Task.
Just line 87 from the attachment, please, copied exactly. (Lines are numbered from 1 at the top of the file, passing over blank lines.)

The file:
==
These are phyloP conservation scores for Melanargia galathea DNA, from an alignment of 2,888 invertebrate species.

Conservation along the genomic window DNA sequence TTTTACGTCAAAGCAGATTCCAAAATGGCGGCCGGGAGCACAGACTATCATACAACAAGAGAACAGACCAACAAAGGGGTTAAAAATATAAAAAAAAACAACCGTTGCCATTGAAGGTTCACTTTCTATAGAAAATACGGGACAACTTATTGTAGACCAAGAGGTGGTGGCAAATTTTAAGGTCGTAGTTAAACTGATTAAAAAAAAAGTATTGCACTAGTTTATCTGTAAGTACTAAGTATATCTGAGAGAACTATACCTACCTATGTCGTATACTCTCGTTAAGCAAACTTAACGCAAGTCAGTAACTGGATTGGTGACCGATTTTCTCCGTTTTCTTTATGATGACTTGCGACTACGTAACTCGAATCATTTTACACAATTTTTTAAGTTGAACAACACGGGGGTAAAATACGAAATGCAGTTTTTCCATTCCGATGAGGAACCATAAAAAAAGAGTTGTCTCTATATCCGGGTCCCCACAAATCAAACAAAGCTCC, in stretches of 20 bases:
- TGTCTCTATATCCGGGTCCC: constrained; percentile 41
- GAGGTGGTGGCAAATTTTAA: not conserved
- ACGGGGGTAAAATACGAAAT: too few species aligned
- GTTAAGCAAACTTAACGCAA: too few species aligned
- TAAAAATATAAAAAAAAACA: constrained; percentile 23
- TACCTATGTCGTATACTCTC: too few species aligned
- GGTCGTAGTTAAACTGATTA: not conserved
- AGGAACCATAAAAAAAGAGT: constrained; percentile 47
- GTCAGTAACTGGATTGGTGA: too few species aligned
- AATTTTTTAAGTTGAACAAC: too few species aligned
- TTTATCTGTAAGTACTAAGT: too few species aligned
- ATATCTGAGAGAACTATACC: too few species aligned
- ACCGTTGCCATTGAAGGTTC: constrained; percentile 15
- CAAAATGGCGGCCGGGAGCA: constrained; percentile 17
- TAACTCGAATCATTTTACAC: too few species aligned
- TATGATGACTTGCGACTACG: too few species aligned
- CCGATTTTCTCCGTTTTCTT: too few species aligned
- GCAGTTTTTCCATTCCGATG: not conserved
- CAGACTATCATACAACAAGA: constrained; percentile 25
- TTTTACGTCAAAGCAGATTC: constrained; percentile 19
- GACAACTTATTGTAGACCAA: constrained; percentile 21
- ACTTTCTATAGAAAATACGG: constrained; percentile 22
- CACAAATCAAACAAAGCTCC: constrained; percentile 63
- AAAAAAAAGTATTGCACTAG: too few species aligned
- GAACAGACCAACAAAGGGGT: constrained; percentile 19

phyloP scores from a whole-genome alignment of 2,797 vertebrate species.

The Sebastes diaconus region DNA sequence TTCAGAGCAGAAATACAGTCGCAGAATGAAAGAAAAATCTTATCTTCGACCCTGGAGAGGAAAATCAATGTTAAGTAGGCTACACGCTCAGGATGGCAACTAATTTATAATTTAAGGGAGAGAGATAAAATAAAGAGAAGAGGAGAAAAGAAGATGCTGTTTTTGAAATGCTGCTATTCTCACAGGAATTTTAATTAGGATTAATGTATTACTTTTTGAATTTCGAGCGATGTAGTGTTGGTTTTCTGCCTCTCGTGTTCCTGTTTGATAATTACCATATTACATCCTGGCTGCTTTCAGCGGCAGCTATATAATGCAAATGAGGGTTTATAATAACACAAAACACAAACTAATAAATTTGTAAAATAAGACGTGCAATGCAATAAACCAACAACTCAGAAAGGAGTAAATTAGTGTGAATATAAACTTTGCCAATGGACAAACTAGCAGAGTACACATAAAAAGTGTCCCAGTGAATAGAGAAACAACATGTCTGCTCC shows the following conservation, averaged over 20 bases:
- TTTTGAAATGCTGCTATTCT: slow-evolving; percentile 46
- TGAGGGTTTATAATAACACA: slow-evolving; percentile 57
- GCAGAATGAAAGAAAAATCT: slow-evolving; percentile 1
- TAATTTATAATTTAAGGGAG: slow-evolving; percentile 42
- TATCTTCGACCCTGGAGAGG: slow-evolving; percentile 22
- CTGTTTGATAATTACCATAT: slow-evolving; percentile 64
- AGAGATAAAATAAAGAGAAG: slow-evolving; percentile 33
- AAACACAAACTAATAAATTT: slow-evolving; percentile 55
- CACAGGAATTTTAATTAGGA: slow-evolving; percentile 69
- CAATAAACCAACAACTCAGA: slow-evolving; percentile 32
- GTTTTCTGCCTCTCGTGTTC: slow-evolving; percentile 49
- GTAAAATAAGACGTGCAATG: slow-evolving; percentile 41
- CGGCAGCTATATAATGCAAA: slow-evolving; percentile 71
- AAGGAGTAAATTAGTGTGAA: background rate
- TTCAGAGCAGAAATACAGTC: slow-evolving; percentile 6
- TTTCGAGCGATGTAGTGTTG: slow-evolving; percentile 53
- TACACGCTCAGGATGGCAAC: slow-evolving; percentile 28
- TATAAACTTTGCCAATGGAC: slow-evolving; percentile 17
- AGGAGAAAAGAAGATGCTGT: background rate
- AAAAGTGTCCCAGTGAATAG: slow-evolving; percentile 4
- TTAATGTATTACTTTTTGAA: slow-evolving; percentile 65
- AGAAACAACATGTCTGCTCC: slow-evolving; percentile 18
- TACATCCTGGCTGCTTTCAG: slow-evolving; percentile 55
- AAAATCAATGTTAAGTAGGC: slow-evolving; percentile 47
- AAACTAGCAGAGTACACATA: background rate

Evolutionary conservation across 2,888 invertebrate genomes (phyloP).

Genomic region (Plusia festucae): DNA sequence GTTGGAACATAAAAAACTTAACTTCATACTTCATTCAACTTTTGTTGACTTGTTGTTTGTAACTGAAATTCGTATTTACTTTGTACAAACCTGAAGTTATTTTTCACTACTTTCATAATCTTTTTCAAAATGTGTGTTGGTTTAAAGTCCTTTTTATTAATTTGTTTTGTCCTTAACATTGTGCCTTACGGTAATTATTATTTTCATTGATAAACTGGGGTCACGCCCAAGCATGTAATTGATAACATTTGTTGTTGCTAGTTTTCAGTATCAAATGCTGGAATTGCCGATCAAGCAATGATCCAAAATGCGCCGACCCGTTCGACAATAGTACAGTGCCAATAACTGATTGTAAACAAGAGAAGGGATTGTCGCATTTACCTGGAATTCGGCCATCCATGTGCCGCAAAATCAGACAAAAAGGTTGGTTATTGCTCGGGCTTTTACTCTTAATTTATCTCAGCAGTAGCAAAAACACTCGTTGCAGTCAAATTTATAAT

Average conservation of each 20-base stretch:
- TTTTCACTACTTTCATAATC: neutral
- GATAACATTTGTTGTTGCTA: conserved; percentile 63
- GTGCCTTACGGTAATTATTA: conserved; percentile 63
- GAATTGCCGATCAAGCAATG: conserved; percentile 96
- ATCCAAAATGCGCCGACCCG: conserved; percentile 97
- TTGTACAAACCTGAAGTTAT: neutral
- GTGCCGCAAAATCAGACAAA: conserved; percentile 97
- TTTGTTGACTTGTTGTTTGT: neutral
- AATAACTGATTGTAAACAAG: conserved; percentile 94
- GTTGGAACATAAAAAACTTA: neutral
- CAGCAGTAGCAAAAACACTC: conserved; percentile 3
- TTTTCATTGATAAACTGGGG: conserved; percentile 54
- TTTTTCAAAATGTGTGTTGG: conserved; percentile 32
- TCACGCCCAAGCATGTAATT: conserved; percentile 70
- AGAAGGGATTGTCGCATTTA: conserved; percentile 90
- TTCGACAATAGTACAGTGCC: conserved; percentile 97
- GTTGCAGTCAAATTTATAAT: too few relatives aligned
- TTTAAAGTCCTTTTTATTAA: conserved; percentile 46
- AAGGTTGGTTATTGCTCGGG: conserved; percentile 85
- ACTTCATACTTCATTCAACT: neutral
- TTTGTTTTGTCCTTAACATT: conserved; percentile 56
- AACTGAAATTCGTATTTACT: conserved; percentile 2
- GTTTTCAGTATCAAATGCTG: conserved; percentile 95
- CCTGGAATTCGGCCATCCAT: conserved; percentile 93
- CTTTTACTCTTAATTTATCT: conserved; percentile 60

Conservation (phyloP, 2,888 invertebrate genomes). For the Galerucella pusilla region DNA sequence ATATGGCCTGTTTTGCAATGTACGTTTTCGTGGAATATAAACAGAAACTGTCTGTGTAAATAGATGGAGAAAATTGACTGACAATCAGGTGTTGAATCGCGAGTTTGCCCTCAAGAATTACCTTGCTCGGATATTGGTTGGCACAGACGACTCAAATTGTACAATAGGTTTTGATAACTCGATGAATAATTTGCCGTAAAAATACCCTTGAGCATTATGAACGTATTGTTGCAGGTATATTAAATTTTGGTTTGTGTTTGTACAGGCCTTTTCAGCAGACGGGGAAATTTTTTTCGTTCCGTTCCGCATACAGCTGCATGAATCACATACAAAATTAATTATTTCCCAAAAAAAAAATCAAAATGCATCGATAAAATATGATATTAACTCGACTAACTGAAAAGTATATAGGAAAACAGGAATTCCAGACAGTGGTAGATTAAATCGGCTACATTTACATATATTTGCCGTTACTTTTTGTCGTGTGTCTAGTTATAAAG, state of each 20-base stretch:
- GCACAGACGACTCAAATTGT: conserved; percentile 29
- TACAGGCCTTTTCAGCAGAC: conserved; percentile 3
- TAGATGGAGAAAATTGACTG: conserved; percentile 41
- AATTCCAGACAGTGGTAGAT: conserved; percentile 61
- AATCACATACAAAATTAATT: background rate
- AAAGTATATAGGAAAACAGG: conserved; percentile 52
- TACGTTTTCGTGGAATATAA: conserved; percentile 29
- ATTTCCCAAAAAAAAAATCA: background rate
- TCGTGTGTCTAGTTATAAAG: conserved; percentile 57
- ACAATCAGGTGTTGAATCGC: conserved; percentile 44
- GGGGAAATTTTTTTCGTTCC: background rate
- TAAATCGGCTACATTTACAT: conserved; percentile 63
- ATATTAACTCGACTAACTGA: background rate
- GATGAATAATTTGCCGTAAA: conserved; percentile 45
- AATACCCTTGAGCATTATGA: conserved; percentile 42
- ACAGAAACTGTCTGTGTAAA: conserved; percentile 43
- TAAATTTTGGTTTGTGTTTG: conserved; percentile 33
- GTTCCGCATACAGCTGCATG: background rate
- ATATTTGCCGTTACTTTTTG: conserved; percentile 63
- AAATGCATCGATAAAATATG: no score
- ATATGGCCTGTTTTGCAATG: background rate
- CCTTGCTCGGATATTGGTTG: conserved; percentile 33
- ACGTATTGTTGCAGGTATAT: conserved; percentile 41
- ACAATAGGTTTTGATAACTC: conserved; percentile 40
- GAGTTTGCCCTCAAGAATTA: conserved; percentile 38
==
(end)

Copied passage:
- AATTCCAGACAGTGGTAGAT: conserved; percentile 61